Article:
A. The debate is subtle and couched in obfuscating neoliberalese, managerialese and officialese. Top heads of the Federal PS are now political appointees (have been since the Howard era at least). The culture of bullying and intimidation of ordinary workers is now intense in all our politicised public services. No ordinary punter dares raise his or her head. In any case, only a top statistician would have the capability to mount a credible whistleblowing case. The government could assemble 10 other top statisticians who are bought and suborned (essentially) to shoot the poor Don Quixote down.

    Q. Where does the Bureau’s justificaiton for the changes and its current methodology fall down, in your eyes?

    A. It is the brief that is wrong and not necessarily the methodologies used to meet the brief. Though I also suspect some statistical methods used to assess substitution effects and qualitative (usually technological) progress are significantly biased in a fashion that biases the inflation measure downwards. In summary, the government of the day gives biased directions and a biased brief, including cherry-picking of the methods required to get the answers desired. Anyone who does not comply with the dominant paradigm does not get promoted.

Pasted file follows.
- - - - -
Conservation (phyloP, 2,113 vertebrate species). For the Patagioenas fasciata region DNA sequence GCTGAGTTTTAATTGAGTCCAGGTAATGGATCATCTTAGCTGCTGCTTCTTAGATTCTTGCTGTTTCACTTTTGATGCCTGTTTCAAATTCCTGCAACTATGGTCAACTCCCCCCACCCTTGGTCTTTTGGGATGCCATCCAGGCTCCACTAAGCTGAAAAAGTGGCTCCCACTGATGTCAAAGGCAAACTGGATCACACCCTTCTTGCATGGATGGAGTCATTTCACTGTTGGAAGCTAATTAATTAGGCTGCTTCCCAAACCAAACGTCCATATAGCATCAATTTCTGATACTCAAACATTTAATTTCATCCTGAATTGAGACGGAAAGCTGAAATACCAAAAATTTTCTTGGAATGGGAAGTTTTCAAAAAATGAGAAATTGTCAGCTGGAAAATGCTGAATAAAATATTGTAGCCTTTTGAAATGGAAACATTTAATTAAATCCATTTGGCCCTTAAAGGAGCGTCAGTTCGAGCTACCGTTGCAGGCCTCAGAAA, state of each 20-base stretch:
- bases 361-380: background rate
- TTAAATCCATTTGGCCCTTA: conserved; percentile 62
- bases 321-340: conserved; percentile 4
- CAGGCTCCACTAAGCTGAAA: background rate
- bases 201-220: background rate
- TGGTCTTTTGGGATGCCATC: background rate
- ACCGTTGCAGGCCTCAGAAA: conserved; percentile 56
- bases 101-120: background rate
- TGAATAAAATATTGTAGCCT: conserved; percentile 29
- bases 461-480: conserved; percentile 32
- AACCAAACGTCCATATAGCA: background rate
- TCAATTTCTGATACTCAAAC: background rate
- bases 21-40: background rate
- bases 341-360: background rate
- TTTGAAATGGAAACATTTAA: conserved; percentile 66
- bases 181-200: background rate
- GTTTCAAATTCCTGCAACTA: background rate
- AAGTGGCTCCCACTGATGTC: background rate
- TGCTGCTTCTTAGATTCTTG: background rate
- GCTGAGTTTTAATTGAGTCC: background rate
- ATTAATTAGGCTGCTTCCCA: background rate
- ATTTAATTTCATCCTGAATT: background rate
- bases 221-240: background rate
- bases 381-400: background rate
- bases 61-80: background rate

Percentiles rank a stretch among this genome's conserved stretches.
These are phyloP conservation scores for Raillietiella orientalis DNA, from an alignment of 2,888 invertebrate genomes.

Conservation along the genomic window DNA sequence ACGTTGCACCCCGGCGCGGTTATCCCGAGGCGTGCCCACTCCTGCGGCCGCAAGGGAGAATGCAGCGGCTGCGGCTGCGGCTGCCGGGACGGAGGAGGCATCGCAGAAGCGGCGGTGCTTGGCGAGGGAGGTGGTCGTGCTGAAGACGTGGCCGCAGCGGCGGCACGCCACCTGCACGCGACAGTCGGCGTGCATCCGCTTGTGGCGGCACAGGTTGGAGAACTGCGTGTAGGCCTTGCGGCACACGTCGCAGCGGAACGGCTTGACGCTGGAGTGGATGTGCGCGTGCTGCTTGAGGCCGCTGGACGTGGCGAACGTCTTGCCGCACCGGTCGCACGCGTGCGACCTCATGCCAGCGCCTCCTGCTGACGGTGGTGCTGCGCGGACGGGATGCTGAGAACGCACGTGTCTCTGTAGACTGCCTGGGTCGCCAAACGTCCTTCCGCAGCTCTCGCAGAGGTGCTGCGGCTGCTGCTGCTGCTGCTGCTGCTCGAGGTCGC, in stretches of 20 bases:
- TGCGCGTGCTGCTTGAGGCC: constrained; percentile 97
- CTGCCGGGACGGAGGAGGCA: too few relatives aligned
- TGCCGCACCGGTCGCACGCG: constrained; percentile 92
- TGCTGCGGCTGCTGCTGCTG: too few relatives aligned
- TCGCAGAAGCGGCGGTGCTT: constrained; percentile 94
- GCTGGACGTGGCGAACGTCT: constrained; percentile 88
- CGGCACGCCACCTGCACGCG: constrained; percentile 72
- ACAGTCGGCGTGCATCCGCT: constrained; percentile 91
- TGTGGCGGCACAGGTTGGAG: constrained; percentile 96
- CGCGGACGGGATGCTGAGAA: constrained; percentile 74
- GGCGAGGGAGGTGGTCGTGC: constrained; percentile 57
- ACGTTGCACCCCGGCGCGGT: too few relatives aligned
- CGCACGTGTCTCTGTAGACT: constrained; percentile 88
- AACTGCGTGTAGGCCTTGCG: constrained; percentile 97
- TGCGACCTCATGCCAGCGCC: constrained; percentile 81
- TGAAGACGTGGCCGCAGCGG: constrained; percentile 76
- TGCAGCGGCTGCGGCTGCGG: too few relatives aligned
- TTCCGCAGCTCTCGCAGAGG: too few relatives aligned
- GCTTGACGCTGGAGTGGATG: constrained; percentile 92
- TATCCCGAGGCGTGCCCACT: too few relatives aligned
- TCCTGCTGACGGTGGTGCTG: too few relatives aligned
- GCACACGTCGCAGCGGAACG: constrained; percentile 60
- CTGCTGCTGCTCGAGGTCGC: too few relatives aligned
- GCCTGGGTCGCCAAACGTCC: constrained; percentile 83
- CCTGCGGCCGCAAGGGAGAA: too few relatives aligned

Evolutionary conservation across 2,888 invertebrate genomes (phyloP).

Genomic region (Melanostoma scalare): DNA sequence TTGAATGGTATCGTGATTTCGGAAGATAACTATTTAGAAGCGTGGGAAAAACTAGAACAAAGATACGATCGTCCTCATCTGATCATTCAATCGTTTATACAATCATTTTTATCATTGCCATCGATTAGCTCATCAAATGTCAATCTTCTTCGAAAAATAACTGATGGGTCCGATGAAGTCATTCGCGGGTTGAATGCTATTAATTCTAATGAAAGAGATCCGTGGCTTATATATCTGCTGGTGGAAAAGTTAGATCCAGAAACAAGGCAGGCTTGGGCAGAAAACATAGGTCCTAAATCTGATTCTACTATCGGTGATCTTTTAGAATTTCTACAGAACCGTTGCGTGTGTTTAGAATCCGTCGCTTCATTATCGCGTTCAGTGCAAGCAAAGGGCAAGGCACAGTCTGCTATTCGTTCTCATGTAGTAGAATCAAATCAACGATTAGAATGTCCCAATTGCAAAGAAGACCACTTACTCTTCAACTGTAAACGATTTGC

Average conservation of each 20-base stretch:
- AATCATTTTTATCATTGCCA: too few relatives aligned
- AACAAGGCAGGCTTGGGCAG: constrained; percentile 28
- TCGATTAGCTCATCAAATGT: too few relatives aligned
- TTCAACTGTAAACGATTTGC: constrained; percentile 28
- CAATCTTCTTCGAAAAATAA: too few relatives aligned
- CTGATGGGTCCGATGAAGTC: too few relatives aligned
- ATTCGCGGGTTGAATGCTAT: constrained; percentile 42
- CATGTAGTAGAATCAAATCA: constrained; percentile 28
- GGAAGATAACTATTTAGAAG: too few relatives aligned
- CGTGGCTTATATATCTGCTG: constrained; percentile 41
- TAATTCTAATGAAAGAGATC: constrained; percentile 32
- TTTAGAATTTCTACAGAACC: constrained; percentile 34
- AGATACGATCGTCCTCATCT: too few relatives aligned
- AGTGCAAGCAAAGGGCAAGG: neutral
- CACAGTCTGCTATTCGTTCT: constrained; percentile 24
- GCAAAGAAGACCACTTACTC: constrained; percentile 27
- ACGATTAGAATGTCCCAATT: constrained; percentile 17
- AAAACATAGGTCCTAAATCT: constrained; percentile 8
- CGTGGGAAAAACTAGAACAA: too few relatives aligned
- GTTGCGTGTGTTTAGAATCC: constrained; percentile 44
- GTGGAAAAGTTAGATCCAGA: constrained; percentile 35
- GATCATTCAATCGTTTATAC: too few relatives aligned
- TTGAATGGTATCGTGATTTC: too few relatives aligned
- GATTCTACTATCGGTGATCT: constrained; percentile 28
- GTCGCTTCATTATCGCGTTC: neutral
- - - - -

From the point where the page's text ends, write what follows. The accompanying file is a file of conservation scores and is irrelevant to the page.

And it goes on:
Q. How do you think housing and finance costs should be measured?

    A. It is clear that they should be measured. They are common household (and business) costs. The selective shuffling of housing and finance costs into and out of the basket of goods and services at different times is the clearest possible evidence of the rigging of the inflation figure. There can be no valid reason for ever excluding these costs. IIRC, I remember Keating taking mortgage costs out of CPI when they were going up and putting them back in when they started to deline. That was a clear and blatant rig.

    Q. Unless you can answer those questions, at last some of them, satisfactorily, your comment will look like nothing more than an unsupported smear against what, in my observation over the years, is a group of dedicated, skilled, honest and modestly paid public servants.

    A. Well, I have answered them quite satisfactorily for the standards of a blog. There is no smear on public servants. They are ordered to do their jobs in a certain manner by the govt of the day. If they do not comply they are sacked. None of what they are ordered to do is illegal or inhumane. These would be the only defences under law for not complying with government and management direction.

  23. @Gaz

    I’ve never thought it important to be happy if the cost is to turn myself into a blind fool.

  24. @Ikonoclast

    The government of the day has a political incentive to under-measure inflation.

    do you remember the underlying inflation rate, which removed more and more volitile items.

    a fightback by law of large numbers eventually made the underlying inflation higher than the headline inflation rate.